What Brought Green Back to Sun

By Chris Preimesberger  |  Posted 2008-04-16 Print this article Print


Rich, you were with Sun for 14 years, left to help startup Cassatt in 2004, then returned two years later in May 2006. Why did you leave, and why did you come back?

Green: Completely different reasons [for both moves]. There was a bit of controversy here. I was running Solaris and Java and was involved in the Microsoft [antitrust] litigation. It got to the point where I could see the end of the litigation. My last day at Sun was when we settled for the $2 billion. It was sort of, 'You ran Solaris, you ran Java, and you secured $2 billion for SMI [Sun Microsystems Inc.]. ... I'm going to Disneyland.' It was a time to do something else.

It was 2004, and it was a good opportunity to try a smaller startup, so I took that shot. It's still proceeding, and I have a lot of good friends there, and I have no regrets. But this guy Jonathan [Schwartz] kept calling me. You may have heard of him. There's something about working at Sun-you either love Sun or you don't. If you do, you're a Sun employee forever, whether you're working here or not.

When Jonathan called and essentially presented the opportunity of running the world's largest open-source company, and working for Jonathan-that's an opportunity that comes once in your life or less. And I had to do that-helping return Sun to where I think its place needs to be in the technology universe and fielding a vibrant open-source business.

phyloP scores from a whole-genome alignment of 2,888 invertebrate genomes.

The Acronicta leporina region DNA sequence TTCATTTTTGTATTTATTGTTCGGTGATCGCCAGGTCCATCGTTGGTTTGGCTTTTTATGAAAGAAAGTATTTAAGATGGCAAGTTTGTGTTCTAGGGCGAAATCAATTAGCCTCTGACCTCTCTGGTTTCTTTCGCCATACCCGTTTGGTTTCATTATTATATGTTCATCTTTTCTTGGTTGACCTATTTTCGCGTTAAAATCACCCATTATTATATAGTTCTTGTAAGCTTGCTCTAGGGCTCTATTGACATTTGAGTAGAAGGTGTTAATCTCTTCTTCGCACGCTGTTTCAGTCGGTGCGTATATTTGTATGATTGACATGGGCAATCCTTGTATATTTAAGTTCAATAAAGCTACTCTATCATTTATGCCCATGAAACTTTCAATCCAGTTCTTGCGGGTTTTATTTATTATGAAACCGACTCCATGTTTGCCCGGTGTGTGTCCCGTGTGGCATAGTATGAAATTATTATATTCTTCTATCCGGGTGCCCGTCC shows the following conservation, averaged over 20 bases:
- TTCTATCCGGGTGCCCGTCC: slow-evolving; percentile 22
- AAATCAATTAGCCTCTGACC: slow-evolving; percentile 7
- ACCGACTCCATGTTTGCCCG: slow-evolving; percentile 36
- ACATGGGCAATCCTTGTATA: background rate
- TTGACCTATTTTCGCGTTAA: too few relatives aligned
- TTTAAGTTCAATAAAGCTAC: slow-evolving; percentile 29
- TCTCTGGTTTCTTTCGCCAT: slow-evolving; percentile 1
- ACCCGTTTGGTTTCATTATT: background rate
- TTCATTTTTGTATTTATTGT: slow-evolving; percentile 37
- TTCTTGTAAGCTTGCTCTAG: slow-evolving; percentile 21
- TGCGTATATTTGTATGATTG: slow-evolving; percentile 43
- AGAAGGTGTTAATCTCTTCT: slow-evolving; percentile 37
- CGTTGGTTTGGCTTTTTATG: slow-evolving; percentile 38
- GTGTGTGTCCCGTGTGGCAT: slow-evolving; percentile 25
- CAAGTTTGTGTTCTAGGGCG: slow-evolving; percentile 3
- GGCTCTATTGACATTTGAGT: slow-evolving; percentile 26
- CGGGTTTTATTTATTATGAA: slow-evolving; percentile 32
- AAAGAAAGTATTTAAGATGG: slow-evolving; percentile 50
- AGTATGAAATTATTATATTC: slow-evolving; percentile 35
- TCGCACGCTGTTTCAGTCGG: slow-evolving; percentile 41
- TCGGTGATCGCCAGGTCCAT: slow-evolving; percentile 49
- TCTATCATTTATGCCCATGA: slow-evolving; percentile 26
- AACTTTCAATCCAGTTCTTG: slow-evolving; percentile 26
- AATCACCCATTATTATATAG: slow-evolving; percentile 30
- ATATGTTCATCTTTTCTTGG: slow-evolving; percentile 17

How has your relationship with Jonathan evolved since you've returned?

Green: I think it's gotten a bit closer. We spend more time working together on more issues. Our views and strategic perspectives intersect more closely than ever. There's this process, where ultimately he's the CEO, but there are times where I lead and he follows-most times he leads and I follow. It's a remarkably smooth process.

Sun-with the release of Java, OpenSolaris, OpenOffice.org, Niagara and many of its other products to the open-source community during the last eight years-has established itself as the largest open-source IT company in the world. What else does the company need to do in the short term to close any loops still out there? Or are there any more loops to close?

Green: There are two axes of our software business. If you look at MySQL as an example, it's a model in which the vast majority of the software is made available as open source, but not all of it. Marten [Mickos, founder of MySQL and now a Sun executive] has this great expression: "There's a difference between organizations that have more time than money and organizations that have more money than time."